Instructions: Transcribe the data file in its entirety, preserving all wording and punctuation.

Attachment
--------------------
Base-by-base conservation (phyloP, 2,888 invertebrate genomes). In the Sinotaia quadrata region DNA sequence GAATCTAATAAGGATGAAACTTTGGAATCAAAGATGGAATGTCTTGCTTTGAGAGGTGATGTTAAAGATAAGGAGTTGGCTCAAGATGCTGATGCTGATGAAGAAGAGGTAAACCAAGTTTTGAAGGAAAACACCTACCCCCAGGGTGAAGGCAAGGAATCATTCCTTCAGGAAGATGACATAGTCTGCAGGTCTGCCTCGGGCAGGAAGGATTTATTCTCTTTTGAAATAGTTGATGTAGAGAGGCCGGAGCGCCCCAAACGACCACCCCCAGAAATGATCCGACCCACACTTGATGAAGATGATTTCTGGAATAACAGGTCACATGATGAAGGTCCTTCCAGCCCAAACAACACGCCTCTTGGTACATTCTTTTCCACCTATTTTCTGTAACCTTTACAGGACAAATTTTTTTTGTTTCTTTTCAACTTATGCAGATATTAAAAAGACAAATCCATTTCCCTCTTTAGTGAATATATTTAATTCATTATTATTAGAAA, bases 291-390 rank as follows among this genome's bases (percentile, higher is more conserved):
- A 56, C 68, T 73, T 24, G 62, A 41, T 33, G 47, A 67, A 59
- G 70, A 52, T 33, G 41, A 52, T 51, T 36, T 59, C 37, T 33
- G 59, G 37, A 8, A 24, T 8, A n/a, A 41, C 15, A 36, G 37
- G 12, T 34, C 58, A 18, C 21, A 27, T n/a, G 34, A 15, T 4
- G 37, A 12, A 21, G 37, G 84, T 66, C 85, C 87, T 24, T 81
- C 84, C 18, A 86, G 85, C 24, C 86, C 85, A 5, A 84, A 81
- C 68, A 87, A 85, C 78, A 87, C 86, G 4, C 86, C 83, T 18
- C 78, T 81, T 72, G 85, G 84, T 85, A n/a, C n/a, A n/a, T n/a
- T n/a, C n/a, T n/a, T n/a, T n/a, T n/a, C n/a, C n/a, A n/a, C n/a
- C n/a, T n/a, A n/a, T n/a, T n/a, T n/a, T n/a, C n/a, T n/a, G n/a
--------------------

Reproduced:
Base-by-base conservation (phyloP, 2,888 invertebrate genomes). In the Sinotaia quadrata region DNA sequence GAATCTAATAAGGATGAAACTTTGGAATCAAAGATGGAATGTCTTGCTTTGAGAGGTGATGTTAAAGATAAGGAGTTGGCTCAAGATGCTGATGCTGATGAAGAAGAGGTAAACCAAGTTTTGAAGGAAAACACCTACCCCCAGGGTGAAGGCAAGGAATCATTCCTTCAGGAAGATGACATAGTCTGCAGGTCTGCCTCGGGCAGGAAGGATTTATTCTCTTTTGAAATAGTTGATGTAGAGAGGCCGGAGCGCCCCAAACGACCACCCCCAGAAATGATCCGACCCACACTTGATGAAGATGATTTCTGGAATAACAGGTCACATGATGAAGGTCCTTCCAGCCCAAACAACACGCCTCTTGGTACATTCTTTTCCACCTATTTTCTGTAACCTTTACAGGACAAATTTTTTTTGTTTCTTTTCAACTTATGCAGATATTAAAAAGACAAATCCATTTCCCTCTTTAGTGAATATATTTAATTCATTATTATTAGAAA, bases 291-390 rank as follows among this genome's bases (percentile, higher is more conserved):
- A 56, C 68, T 73, T 24, G 62, A 41, T 33, G 47, A 67, A 59
- G 70, A 52, T 33, G 41, A 52, T 51, T 36, T 59, C 37, T 33
- G 59, G 37, A 8, A 24, T 8, A n/a, A 41, C 15, A 36, G 37
- G 12, T 34, C 58, A 18, C 21, A 27, T n/a, G 34, A 15, T 4
- G 37, A 12, A 21, G 37, G 84, T 66, C 85, C 87, T 24, T 81
- C 84, C 18, A 86, G 85, C 24, C 86, C 85, A 5, A 84, A 81
- C 68, A 87, A 85, C 78, A 87, C 86, G 4, C 86, C 83, T 18
- C 78, T 81, T 72, G 85, G 84, T 85, A n/a, C n/a, A n/a, T n/a
- T n/a, C n/a, T n/a, T n/a, T n/a, T n/a, C n/a, C n/a, A n/a, C n/a
- C n/a, T n/a, A n/a, T n/a, T n/a, T n/a, T n/a, C n/a, T n/a, G n/a